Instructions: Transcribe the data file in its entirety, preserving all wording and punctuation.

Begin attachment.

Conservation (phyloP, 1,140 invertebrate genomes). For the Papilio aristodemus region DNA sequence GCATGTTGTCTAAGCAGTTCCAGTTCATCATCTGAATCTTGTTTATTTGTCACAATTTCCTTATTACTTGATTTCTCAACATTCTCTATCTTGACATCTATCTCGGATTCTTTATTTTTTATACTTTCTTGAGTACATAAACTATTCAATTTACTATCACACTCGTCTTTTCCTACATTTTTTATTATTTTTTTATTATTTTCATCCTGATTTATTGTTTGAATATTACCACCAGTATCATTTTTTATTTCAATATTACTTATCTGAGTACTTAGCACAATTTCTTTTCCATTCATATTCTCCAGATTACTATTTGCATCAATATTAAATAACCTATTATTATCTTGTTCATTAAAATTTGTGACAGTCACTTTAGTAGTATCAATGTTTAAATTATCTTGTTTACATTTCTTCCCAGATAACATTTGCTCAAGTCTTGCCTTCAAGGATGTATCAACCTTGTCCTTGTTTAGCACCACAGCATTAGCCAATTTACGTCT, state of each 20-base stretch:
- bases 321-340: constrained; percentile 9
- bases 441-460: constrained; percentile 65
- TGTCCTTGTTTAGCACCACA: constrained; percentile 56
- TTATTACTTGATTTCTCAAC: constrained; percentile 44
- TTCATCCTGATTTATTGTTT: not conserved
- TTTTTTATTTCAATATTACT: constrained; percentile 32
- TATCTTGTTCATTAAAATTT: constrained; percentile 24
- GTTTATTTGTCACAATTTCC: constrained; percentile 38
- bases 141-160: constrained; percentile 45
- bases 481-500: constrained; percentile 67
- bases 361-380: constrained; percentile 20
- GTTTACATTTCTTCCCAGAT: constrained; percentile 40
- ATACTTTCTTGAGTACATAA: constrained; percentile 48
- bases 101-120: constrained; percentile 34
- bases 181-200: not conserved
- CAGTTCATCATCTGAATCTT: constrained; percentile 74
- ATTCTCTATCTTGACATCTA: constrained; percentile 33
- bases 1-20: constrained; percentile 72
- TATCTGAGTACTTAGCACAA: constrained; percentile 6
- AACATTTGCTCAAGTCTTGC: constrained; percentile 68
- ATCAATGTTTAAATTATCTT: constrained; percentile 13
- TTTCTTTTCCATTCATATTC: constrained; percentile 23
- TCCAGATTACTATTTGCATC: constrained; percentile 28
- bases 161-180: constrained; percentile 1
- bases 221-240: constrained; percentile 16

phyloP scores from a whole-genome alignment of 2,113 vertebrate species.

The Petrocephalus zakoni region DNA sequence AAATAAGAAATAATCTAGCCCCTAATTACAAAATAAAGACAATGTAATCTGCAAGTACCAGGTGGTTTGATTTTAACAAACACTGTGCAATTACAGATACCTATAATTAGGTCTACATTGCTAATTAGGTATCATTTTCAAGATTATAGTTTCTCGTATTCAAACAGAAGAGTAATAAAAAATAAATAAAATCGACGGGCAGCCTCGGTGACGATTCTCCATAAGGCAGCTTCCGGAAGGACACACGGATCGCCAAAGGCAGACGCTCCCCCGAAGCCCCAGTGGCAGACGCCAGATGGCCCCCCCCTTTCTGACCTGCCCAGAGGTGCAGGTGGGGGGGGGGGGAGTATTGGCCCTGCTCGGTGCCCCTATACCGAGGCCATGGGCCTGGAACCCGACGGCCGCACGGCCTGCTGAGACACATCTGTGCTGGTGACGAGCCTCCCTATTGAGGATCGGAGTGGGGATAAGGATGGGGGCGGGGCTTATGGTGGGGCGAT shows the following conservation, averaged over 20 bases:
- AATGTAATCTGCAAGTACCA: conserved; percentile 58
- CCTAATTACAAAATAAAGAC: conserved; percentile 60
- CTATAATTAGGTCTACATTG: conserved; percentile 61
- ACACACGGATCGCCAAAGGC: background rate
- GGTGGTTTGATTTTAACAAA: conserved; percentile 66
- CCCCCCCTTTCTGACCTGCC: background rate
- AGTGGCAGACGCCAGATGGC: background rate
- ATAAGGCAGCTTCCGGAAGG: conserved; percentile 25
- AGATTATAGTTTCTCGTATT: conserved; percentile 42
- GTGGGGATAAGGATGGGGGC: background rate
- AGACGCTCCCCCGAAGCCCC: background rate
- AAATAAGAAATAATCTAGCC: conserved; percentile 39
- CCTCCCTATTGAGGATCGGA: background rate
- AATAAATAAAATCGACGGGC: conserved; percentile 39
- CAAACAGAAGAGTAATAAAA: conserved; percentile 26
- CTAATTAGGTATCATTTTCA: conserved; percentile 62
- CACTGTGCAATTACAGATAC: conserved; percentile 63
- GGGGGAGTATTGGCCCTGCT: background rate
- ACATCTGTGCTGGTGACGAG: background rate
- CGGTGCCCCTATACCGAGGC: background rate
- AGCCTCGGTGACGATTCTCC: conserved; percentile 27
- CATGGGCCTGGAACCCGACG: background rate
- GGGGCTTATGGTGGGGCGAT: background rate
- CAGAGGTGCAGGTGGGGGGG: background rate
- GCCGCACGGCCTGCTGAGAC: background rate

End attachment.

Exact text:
Conservation (phyloP, 1,140 invertebrate genomes). For the Papilio aristodemus region DNA sequence GCATGTTGTCTAAGCAGTTCCAGTTCATCATCTGAATCTTGTTTATTTGTCACAATTTCCTTATTACTTGATTTCTCAACATTCTCTATCTTGACATCTATCTCGGATTCTTTATTTTTTATACTTTCTTGAGTACATAAACTATTCAATTTACTATCACACTCGTCTTTTCCTACATTTTTTATTATTTTTTTATTATTTTCATCCTGATTTATTGTTTGAATATTACCACCAGTATCATTTTTTATTTCAATATTACTTATCTGAGTACTTAGCACAATTTCTTTTCCATTCATATTCTCCAGATTACTATTTGCATCAATATTAAATAACCTATTATTATCTTGTTCATTAAAATTTGTGACAGTCACTTTAGTAGTATCAATGTTTAAATTATCTTGTTTACATTTCTTCCCAGATAACATTTGCTCAAGTCTTGCCTTCAAGGATGTATCAACCTTGTCCTTGTTTAGCACCACAGCATTAGCCAATTTACGTCT, state of each 20-base stretch:
- bases 321-340: constrained; percentile 9
- bases 441-460: constrained; percentile 65
- TGTCCTTGTTTAGCACCACA: constrained; percentile 56
- TTATTACTTGATTTCTCAAC: constrained; percentile 44
- TTCATCCTGATTTATTGTTT: not conserved
- TTTTTTATTTCAATATTACT: constrained; percentile 32
- TATCTTGTTCATTAAAATTT: constrained; percentile 24
- GTTTATTTGTCACAATTTCC: constrained; percentile 38
- bases 141-160: constrained; percentile 45
- bases 481-500: constrained; percentile 67
- bases 361-380: constrained; percentile 20
- GTTTACATTTCTTCCCAGAT: constrained; percentile 40
- ATACTTTCTTGAGTACATAA: constrained; percentile 48
- bases 101-120: constrained; percentile 34
- bases 181-200: not conserved
- CAGTTCATCATCTGAATCTT: constrained; percentile 74
- ATTCTCTATCTTGACATCTA: constrained; percentile 33
- bases 1-20: constrained; percentile 72
- TATCTGAGTACTTAGCACAA: constrained; percentile 6
- AACATTTGCTCAAGTCTTGC: constrained; percentile 68
- ATCAATGTTTAAATTATCTT: constrained; percentile 13
- TTTCTTTTCCATTCATATTC: constrained; percentile 23
- TCCAGATTACTATTTGCATC: constrained; percentile 28
- bases 161-180: constrained; percentile 1
- bases 221-240: constrained; percentile 16

phyloP scores from a whole-genome alignment of 2,113 vertebrate species.

The Petrocephalus zakoni region DNA sequence AAATAAGAAATAATCTAGCCCCTAATTACAAAATAAAGACAATGTAATCTGCAAGTACCAGGTGGTTTGATTTTAACAAACACTGTGCAATTACAGATACCTATAATTAGGTCTACATTGCTAATTAGGTATCATTTTCAAGATTATAGTTTCTCGTATTCAAACAGAAGAGTAATAAAAAATAAATAAAATCGACGGGCAGCCTCGGTGACGATTCTCCATAAGGCAGCTTCCGGAAGGACACACGGATCGCCAAAGGCAGACGCTCCCCCGAAGCCCCAGTGGCAGACGCCAGATGGCCCCCCCCTTTCTGACCTGCCCAGAGGTGCAGGTGGGGGGGGGGGGAGTATTGGCCCTGCTCGGTGCCCCTATACCGAGGCCATGGGCCTGGAACCCGACGGCCGCACGGCCTGCTGAGACACATCTGTGCTGGTGACGAGCCTCCCTATTGAGGATCGGAGTGGGGATAAGGATGGGGGCGGGGCTTATGGTGGGGCGAT shows the following conservation, averaged over 20 bases:
- AATGTAATCTGCAAGTACCA: conserved; percentile 58
- CCTAATTACAAAATAAAGAC: conserved; percentile 60
- CTATAATTAGGTCTACATTG: conserved; percentile 61
- ACACACGGATCGCCAAAGGC: background rate
- GGTGGTTTGATTTTAACAAA: conserved; percentile 66
- CCCCCCCTTTCTGACCTGCC: background rate
- AGTGGCAGACGCCAGATGGC: background rate
- ATAAGGCAGCTTCCGGAAGG: conserved; percentile 25
- AGATTATAGTTTCTCGTATT: conserved; percentile 42
- GTGGGGATAAGGATGGGGGC: background rate
- AGACGCTCCCCCGAAGCCCC: background rate
- AAATAAGAAATAATCTAGCC: conserved; percentile 39
- CCTCCCTATTGAGGATCGGA: background rate
- AATAAATAAAATCGACGGGC: conserved; percentile 39
- CAAACAGAAGAGTAATAAAA: conserved; percentile 26
- CTAATTAGGTATCATTTTCA: conserved; percentile 62
- CACTGTGCAATTACAGATAC: conserved; percentile 63
- GGGGGAGTATTGGCCCTGCT: background rate
- ACATCTGTGCTGGTGACGAG: background rate
- CGGTGCCCCTATACCGAGGC: background rate
- AGCCTCGGTGACGATTCTCC: conserved; percentile 27
- CATGGGCCTGGAACCCGACG: background rate
- GGGGCTTATGGTGGGGCGAT: background rate
- CAGAGGTGCAGGTGGGGGGG: background rate
- GCCGCACGGCCTGCTGAGAC: background rate